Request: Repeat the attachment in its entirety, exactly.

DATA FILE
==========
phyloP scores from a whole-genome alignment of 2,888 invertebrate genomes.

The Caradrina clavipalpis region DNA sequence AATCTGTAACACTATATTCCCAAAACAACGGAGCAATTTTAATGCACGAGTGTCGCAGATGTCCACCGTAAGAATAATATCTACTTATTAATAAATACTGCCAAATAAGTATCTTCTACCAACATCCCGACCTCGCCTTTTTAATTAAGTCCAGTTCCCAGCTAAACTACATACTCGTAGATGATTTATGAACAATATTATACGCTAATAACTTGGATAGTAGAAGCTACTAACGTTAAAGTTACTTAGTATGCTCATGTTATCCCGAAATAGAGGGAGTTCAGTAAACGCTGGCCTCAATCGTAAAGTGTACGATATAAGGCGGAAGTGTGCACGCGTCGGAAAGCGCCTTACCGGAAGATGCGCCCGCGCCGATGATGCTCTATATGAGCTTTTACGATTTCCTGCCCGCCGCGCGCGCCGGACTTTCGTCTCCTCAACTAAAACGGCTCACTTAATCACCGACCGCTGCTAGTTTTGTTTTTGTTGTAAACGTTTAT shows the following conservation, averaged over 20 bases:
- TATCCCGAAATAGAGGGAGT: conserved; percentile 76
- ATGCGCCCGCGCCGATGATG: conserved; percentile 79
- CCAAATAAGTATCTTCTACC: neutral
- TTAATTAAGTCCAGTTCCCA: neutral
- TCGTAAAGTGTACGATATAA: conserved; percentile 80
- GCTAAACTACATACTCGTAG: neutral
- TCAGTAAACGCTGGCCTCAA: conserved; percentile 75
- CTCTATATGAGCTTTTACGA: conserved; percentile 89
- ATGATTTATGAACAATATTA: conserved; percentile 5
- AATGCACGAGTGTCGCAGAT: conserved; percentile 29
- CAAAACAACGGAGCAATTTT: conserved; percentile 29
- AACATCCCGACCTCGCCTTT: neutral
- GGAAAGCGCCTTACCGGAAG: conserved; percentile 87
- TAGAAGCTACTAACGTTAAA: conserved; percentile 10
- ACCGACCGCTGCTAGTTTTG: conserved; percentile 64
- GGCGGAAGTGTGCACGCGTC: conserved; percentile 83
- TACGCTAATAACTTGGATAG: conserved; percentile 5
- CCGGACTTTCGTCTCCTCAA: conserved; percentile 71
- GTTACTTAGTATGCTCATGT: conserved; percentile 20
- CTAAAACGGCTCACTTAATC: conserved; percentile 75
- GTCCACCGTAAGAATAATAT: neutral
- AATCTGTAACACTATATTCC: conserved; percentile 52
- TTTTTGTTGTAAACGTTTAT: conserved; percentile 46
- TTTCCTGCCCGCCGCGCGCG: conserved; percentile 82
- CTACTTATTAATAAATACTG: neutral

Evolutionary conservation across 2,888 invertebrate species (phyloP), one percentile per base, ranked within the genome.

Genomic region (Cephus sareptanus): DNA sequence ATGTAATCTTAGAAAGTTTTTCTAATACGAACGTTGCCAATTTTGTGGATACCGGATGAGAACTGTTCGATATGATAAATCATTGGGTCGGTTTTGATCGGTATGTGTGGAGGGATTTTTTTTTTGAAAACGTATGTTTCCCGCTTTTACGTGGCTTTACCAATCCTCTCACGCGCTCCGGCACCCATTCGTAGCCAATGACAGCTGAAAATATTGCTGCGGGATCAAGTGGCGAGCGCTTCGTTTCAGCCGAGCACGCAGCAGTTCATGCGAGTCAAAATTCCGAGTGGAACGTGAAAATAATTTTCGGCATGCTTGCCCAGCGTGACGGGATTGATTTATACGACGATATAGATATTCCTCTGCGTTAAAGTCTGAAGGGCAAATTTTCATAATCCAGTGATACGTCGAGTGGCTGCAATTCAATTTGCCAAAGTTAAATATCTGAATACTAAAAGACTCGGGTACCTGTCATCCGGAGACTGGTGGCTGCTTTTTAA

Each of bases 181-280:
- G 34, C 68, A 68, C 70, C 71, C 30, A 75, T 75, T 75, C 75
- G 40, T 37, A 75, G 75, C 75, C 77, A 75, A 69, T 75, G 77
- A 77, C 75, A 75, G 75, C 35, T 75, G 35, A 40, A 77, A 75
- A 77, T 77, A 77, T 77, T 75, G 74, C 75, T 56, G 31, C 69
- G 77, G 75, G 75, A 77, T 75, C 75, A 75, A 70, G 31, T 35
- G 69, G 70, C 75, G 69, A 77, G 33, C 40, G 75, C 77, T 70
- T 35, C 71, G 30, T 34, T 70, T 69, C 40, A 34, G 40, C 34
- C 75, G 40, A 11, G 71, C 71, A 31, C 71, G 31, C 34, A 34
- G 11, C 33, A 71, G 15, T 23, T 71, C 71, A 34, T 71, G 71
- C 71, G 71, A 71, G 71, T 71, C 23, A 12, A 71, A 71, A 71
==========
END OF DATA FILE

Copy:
phyloP scores from a whole-genome alignment of 2,888 invertebrate genomes.

The Caradrina clavipalpis region DNA sequence AATCTGTAACACTATATTCCCAAAACAACGGAGCAATTTTAATGCACGAGTGTCGCAGATGTCCACCGTAAGAATAATATCTACTTATTAATAAATACTGCCAAATAAGTATCTTCTACCAACATCCCGACCTCGCCTTTTTAATTAAGTCCAGTTCCCAGCTAAACTACATACTCGTAGATGATTTATGAACAATATTATACGCTAATAACTTGGATAGTAGAAGCTACTAACGTTAAAGTTACTTAGTATGCTCATGTTATCCCGAAATAGAGGGAGTTCAGTAAACGCTGGCCTCAATCGTAAAGTGTACGATATAAGGCGGAAGTGTGCACGCGTCGGAAAGCGCCTTACCGGAAGATGCGCCCGCGCCGATGATGCTCTATATGAGCTTTTACGATTTCCTGCCCGCCGCGCGCGCCGGACTTTCGTCTCCTCAACTAAAACGGCTCACTTAATCACCGACCGCTGCTAGTTTTGTTTTTGTTGTAAACGTTTAT shows the following conservation, averaged over 20 bases:
- TATCCCGAAATAGAGGGAGT: conserved; percentile 76
- ATGCGCCCGCGCCGATGATG: conserved; percentile 79
- CCAAATAAGTATCTTCTACC: neutral
- TTAATTAAGTCCAGTTCCCA: neutral
- TCGTAAAGTGTACGATATAA: conserved; percentile 80
- GCTAAACTACATACTCGTAG: neutral
- TCAGTAAACGCTGGCCTCAA: conserved; percentile 75
- CTCTATATGAGCTTTTACGA: conserved; percentile 89
- ATGATTTATGAACAATATTA: conserved; percentile 5
- AATGCACGAGTGTCGCAGAT: conserved; percentile 29
- CAAAACAACGGAGCAATTTT: conserved; percentile 29
- AACATCCCGACCTCGCCTTT: neutral
- GGAAAGCGCCTTACCGGAAG: conserved; percentile 87
- TAGAAGCTACTAACGTTAAA: conserved; percentile 10
- ACCGACCGCTGCTAGTTTTG: conserved; percentile 64
- GGCGGAAGTGTGCACGCGTC: conserved; percentile 83
- TACGCTAATAACTTGGATAG: conserved; percentile 5
- CCGGACTTTCGTCTCCTCAA: conserved; percentile 71
- GTTACTTAGTATGCTCATGT: conserved; percentile 20
- CTAAAACGGCTCACTTAATC: conserved; percentile 75
- GTCCACCGTAAGAATAATAT: neutral
- AATCTGTAACACTATATTCC: conserved; percentile 52
- TTTTTGTTGTAAACGTTTAT: conserved; percentile 46
- TTTCCTGCCCGCCGCGCGCG: conserved; percentile 82
- CTACTTATTAATAAATACTG: neutral

Evolutionary conservation across 2,888 invertebrate species (phyloP), one percentile per base, ranked within the genome.

Genomic region (Cephus sareptanus): DNA sequence ATGTAATCTTAGAAAGTTTTTCTAATACGAACGTTGCCAATTTTGTGGATACCGGATGAGAACTGTTCGATATGATAAATCATTGGGTCGGTTTTGATCGGTATGTGTGGAGGGATTTTTTTTTTGAAAACGTATGTTTCCCGCTTTTACGTGGCTTTACCAATCCTCTCACGCGCTCCGGCACCCATTCGTAGCCAATGACAGCTGAAAATATTGCTGCGGGATCAAGTGGCGAGCGCTTCGTTTCAGCCGAGCACGCAGCAGTTCATGCGAGTCAAAATTCCGAGTGGAACGTGAAAATAATTTTCGGCATGCTTGCCCAGCGTGACGGGATTGATTTATACGACGATATAGATATTCCTCTGCGTTAAAGTCTGAAGGGCAAATTTTCATAATCCAGTGATACGTCGAGTGGCTGCAATTCAATTTGCCAAAGTTAAATATCTGAATACTAAAAGACTCGGGTACCTGTCATCCGGAGACTGGTGGCTGCTTTTTAA

Each of bases 181-280:
- G 34, C 68, A 68, C 70, C 71, C 30, A 75, T 75, T 75, C 75
- G 40, T 37, A 75, G 75, C 75, C 77, A 75, A 69, T 75, G 77
- A 77, C 75, A 75, G 75, C 35, T 75, G 35, A 40, A 77, A 75
- A 77, T 77, A 77, T 77, T 75, G 74, C 75, T 56, G 31, C 69
- G 77, G 75, G 75, A 77, T 75, C 75, A 75, A 70, G 31, T 35
- G 69, G 70, C 75, G 69, A 77, G 33, C 40, G 75, C 77, T 70
- T 35, C 71, G 30, T 34, T 70, T 69, C 40, A 34, G 40, C 34
- C 75, G 40, A 11, G 71, C 71, A 31, C 71, G 31, C 34, A 34
- G 11, C 33, A 71, G 15, T 23, T 71, C 71, A 34, T 71, G 71
- C 71, G 71, A 71, G 71, T 71, C 23, A 12, A 71, A 71, A 71